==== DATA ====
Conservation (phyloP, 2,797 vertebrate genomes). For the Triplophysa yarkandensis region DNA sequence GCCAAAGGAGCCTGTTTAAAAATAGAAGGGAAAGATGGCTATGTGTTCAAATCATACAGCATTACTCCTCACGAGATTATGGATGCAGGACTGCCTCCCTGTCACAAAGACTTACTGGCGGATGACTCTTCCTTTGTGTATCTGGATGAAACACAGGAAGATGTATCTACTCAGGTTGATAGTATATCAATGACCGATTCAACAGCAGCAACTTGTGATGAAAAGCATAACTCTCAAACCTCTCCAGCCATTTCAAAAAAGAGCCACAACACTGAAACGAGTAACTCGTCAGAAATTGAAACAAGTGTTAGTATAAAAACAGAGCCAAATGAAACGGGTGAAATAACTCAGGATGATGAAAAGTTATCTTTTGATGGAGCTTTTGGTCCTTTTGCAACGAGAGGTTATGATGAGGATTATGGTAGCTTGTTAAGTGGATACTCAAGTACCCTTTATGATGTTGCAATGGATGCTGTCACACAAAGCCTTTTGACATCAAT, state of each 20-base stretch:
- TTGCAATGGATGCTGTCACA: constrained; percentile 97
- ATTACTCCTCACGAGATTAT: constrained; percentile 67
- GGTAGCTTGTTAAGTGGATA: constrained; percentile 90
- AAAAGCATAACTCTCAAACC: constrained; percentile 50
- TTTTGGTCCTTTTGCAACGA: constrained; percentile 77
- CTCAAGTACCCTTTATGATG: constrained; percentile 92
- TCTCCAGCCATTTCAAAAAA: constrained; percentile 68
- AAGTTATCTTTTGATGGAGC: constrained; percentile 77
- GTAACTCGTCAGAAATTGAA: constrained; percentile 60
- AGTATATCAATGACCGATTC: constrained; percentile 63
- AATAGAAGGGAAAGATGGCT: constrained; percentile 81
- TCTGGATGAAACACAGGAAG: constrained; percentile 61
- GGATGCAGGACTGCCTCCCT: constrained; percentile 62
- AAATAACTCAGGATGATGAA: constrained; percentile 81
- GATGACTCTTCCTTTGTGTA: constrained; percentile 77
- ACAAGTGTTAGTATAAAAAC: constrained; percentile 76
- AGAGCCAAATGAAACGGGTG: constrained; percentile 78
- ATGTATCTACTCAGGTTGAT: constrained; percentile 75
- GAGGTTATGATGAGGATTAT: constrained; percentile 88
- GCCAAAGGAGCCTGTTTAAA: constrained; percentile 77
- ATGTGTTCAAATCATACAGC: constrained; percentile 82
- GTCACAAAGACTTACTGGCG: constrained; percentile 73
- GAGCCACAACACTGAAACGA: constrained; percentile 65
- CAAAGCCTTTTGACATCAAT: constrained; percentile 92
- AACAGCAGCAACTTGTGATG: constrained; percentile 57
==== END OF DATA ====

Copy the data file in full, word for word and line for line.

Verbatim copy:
Conservation (phyloP, 2,797 vertebrate genomes). For the Triplophysa yarkandensis region DNA sequence GCCAAAGGAGCCTGTTTAAAAATAGAAGGGAAAGATGGCTATGTGTTCAAATCATACAGCATTACTCCTCACGAGATTATGGATGCAGGACTGCCTCCCTGTCACAAAGACTTACTGGCGGATGACTCTTCCTTTGTGTATCTGGATGAAACACAGGAAGATGTATCTACTCAGGTTGATAGTATATCAATGACCGATTCAACAGCAGCAACTTGTGATGAAAAGCATAACTCTCAAACCTCTCCAGCCATTTCAAAAAAGAGCCACAACACTGAAACGAGTAACTCGTCAGAAATTGAAACAAGTGTTAGTATAAAAACAGAGCCAAATGAAACGGGTGAAATAACTCAGGATGATGAAAAGTTATCTTTTGATGGAGCTTTTGGTCCTTTTGCAACGAGAGGTTATGATGAGGATTATGGTAGCTTGTTAAGTGGATACTCAAGTACCCTTTATGATGTTGCAATGGATGCTGTCACACAAAGCCTTTTGACATCAAT, state of each 20-base stretch:
- TTGCAATGGATGCTGTCACA: constrained; percentile 97
- ATTACTCCTCACGAGATTAT: constrained; percentile 67
- GGTAGCTTGTTAAGTGGATA: constrained; percentile 90
- AAAAGCATAACTCTCAAACC: constrained; percentile 50
- TTTTGGTCCTTTTGCAACGA: constrained; percentile 77
- CTCAAGTACCCTTTATGATG: constrained; percentile 92
- TCTCCAGCCATTTCAAAAAA: constrained; percentile 68
- AAGTTATCTTTTGATGGAGC: constrained; percentile 77
- GTAACTCGTCAGAAATTGAA: constrained; percentile 60
- AGTATATCAATGACCGATTC: constrained; percentile 63
- AATAGAAGGGAAAGATGGCT: constrained; percentile 81
- TCTGGATGAAACACAGGAAG: constrained; percentile 61
- GGATGCAGGACTGCCTCCCT: constrained; percentile 62
- AAATAACTCAGGATGATGAA: constrained; percentile 81
- GATGACTCTTCCTTTGTGTA: constrained; percentile 77
- ACAAGTGTTAGTATAAAAAC: constrained; percentile 76
- AGAGCCAAATGAAACGGGTG: constrained; percentile 78
- ATGTATCTACTCAGGTTGAT: constrained; percentile 75
- GAGGTTATGATGAGGATTAT: constrained; percentile 88
- GCCAAAGGAGCCTGTTTAAA: constrained; percentile 77
- ATGTGTTCAAATCATACAGC: constrained; percentile 82
- GTCACAAAGACTTACTGGCG: constrained; percentile 73
- GAGCCACAACACTGAAACGA: constrained; percentile 65
- CAAAGCCTTTTGACATCAAT: constrained; percentile 92
- AACAGCAGCAACTTGTGATG: constrained; percentile 57